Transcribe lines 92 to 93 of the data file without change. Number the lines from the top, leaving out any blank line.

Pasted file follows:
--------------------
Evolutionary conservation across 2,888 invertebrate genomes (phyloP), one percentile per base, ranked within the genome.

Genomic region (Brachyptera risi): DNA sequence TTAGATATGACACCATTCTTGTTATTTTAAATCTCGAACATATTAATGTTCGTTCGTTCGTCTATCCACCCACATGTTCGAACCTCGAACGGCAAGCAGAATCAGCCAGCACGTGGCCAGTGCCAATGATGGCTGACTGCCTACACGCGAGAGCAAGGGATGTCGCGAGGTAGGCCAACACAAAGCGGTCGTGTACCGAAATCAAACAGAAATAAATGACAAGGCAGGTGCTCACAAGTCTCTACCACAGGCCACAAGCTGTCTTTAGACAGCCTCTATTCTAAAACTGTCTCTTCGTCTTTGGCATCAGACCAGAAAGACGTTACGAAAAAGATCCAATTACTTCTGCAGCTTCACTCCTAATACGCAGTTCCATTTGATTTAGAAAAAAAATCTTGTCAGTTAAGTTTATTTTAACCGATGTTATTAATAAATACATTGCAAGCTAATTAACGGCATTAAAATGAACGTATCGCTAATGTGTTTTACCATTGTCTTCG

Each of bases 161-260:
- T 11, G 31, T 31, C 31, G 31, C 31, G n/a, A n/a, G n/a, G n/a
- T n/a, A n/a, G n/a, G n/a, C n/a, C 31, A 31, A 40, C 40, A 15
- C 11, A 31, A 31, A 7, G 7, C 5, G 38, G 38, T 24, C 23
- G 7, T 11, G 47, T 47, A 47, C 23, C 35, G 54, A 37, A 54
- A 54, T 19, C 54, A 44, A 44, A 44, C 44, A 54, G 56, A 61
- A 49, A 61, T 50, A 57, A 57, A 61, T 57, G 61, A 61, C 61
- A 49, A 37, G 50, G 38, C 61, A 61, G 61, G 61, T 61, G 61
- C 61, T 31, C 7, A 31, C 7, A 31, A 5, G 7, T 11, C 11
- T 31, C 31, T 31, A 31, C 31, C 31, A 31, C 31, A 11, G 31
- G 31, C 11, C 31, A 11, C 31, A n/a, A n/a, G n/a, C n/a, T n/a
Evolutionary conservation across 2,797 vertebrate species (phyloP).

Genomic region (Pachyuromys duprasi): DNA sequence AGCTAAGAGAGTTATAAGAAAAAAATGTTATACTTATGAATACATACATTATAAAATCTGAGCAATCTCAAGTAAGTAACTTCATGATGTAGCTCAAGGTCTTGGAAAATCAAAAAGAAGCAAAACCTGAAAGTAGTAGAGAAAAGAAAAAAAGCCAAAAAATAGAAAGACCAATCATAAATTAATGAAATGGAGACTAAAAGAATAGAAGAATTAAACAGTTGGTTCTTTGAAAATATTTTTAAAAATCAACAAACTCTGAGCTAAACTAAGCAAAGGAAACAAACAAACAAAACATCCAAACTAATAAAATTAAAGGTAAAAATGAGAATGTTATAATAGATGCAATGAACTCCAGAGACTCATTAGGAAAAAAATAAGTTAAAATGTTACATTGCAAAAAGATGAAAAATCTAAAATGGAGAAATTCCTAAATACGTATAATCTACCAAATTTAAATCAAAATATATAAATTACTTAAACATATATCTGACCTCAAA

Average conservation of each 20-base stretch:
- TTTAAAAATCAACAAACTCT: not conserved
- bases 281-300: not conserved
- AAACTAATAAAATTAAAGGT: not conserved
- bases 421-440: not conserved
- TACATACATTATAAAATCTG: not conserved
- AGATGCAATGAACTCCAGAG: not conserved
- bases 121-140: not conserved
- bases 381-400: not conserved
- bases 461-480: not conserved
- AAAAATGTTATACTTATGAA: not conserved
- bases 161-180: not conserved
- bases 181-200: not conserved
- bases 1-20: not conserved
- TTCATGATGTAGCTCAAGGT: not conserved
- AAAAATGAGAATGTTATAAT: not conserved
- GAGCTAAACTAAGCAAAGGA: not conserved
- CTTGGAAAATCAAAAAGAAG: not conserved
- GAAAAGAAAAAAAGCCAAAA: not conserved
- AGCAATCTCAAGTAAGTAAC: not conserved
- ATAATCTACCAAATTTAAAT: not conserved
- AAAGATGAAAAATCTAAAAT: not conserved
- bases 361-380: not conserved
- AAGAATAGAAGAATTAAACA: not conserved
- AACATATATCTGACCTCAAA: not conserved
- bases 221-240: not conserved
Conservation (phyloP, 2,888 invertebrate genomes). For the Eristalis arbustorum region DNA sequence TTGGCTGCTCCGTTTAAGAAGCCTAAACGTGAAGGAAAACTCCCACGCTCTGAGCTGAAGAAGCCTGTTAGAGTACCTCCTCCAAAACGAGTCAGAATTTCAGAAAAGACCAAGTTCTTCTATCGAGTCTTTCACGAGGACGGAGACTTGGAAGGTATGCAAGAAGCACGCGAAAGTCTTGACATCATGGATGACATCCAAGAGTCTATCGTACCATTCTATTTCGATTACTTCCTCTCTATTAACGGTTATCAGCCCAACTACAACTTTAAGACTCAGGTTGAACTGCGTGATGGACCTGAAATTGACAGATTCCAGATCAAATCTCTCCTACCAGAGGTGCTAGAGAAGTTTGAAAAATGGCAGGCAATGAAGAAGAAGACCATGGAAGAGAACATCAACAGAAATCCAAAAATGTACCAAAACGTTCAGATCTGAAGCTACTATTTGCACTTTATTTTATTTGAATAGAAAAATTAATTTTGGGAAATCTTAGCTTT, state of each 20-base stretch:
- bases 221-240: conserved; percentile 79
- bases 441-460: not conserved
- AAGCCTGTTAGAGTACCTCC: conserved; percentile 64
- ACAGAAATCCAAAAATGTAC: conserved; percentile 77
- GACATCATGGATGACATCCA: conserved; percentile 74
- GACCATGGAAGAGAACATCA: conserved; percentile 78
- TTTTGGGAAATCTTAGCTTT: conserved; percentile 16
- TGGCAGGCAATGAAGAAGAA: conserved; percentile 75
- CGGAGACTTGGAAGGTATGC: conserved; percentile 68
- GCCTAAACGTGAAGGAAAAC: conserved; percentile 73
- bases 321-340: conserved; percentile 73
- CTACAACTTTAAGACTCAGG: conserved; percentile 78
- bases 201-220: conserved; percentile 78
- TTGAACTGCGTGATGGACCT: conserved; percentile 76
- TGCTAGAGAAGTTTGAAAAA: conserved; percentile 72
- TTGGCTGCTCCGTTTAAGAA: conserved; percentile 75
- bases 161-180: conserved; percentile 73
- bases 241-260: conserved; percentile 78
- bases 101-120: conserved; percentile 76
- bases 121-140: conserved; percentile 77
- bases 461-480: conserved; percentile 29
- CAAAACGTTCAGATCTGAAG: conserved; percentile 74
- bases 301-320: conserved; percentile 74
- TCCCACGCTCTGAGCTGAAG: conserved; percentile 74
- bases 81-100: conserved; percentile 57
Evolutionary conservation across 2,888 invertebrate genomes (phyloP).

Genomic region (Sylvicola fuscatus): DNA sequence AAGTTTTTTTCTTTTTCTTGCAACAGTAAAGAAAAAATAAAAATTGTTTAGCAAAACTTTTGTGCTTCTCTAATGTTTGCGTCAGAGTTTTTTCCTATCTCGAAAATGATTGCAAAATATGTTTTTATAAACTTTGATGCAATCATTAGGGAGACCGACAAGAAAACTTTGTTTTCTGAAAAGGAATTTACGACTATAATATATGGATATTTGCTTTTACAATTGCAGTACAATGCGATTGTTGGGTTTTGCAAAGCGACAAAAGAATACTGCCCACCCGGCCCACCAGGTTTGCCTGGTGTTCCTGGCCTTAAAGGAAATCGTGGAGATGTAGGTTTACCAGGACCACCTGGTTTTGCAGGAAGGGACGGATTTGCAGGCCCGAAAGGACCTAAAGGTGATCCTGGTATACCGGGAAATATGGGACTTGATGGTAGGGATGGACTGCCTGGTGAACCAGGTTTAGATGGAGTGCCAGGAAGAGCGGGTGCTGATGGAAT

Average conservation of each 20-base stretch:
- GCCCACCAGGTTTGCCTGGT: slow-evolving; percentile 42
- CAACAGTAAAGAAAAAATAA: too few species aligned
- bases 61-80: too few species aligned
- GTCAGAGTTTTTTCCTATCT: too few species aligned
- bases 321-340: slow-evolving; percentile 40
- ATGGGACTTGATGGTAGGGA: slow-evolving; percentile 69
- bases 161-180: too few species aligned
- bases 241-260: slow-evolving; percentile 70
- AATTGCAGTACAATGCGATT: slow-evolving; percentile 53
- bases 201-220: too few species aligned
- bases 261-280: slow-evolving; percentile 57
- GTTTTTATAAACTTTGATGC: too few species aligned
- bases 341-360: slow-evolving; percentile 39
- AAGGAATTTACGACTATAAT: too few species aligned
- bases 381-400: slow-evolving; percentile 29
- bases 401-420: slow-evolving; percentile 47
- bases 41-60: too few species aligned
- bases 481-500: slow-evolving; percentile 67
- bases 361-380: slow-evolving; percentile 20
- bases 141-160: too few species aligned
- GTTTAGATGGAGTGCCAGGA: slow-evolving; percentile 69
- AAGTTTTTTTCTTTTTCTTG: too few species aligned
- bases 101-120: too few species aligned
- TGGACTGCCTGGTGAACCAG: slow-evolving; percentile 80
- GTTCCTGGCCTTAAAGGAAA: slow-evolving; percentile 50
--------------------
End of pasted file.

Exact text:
- AAGTTTTTTTCTTTTTCTTG: too few species aligned
- bases 101-120: too few species aligned